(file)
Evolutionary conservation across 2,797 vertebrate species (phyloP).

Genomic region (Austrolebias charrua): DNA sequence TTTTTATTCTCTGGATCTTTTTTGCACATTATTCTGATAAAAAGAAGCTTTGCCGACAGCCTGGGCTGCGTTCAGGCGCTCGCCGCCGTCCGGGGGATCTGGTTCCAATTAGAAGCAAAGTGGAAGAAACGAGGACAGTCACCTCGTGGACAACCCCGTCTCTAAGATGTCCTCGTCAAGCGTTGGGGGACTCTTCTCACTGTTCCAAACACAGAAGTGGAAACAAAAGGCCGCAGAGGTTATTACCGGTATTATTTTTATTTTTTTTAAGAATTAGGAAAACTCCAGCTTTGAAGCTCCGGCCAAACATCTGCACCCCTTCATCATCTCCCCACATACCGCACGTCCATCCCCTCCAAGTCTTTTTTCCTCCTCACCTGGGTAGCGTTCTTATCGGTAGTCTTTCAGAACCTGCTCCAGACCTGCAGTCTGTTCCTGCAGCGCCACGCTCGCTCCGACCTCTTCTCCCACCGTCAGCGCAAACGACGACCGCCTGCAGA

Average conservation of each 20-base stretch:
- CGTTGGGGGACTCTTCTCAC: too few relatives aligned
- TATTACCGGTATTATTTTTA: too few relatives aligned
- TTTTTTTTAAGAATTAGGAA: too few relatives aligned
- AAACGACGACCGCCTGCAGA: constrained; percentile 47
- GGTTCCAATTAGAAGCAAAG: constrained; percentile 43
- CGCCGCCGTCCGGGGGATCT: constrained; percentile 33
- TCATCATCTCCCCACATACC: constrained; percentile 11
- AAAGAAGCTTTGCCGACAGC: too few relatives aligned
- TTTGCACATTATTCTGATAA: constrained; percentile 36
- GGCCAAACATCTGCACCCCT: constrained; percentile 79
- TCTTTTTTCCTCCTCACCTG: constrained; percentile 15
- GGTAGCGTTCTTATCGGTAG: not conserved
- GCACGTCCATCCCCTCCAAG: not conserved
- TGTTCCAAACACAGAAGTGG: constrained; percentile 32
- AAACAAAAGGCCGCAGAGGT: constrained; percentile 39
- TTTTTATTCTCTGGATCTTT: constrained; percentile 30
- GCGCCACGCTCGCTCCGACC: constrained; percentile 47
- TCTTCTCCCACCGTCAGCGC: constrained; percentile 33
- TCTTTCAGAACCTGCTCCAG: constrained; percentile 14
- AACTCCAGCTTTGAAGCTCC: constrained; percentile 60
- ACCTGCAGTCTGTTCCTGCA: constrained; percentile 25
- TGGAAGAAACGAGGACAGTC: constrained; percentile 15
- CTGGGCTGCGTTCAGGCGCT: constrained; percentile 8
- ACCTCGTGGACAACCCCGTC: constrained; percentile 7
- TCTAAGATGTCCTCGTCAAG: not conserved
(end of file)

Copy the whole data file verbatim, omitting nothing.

Evolutionary conservation across 2,797 vertebrate species (phyloP).

Genomic region (Austrolebias charrua): DNA sequence TTTTTATTCTCTGGATCTTTTTTGCACATTATTCTGATAAAAAGAAGCTTTGCCGACAGCCTGGGCTGCGTTCAGGCGCTCGCCGCCGTCCGGGGGATCTGGTTCCAATTAGAAGCAAAGTGGAAGAAACGAGGACAGTCACCTCGTGGACAACCCCGTCTCTAAGATGTCCTCGTCAAGCGTTGGGGGACTCTTCTCACTGTTCCAAACACAGAAGTGGAAACAAAAGGCCGCAGAGGTTATTACCGGTATTATTTTTATTTTTTTTAAGAATTAGGAAAACTCCAGCTTTGAAGCTCCGGCCAAACATCTGCACCCCTTCATCATCTCCCCACATACCGCACGTCCATCCCCTCCAAGTCTTTTTTCCTCCTCACCTGGGTAGCGTTCTTATCGGTAGTCTTTCAGAACCTGCTCCAGACCTGCAGTCTGTTCCTGCAGCGCCACGCTCGCTCCGACCTCTTCTCCCACCGTCAGCGCAAACGACGACCGCCTGCAGA

Average conservation of each 20-base stretch:
- CGTTGGGGGACTCTTCTCAC: too few relatives aligned
- TATTACCGGTATTATTTTTA: too few relatives aligned
- TTTTTTTTAAGAATTAGGAA: too few relatives aligned
- AAACGACGACCGCCTGCAGA: constrained; percentile 47
- GGTTCCAATTAGAAGCAAAG: constrained; percentile 43
- CGCCGCCGTCCGGGGGATCT: constrained; percentile 33
- TCATCATCTCCCCACATACC: constrained; percentile 11
- AAAGAAGCTTTGCCGACAGC: too few relatives aligned
- TTTGCACATTATTCTGATAA: constrained; percentile 36
- GGCCAAACATCTGCACCCCT: constrained; percentile 79
- TCTTTTTTCCTCCTCACCTG: constrained; percentile 15
- GGTAGCGTTCTTATCGGTAG: not conserved
- GCACGTCCATCCCCTCCAAG: not conserved
- TGTTCCAAACACAGAAGTGG: constrained; percentile 32
- AAACAAAAGGCCGCAGAGGT: constrained; percentile 39
- TTTTTATTCTCTGGATCTTT: constrained; percentile 30
- GCGCCACGCTCGCTCCGACC: constrained; percentile 47
- TCTTCTCCCACCGTCAGCGC: constrained; percentile 33
- TCTTTCAGAACCTGCTCCAG: constrained; percentile 14
- AACTCCAGCTTTGAAGCTCC: constrained; percentile 60
- ACCTGCAGTCTGTTCCTGCA: constrained; percentile 25
- TGGAAGAAACGAGGACAGTC: constrained; percentile 15
- CTGGGCTGCGTTCAGGCGCT: constrained; percentile 8
- ACCTCGTGGACAACCCCGTC: constrained; percentile 7
- TCTAAGATGTCCTCGTCAAG: not conserved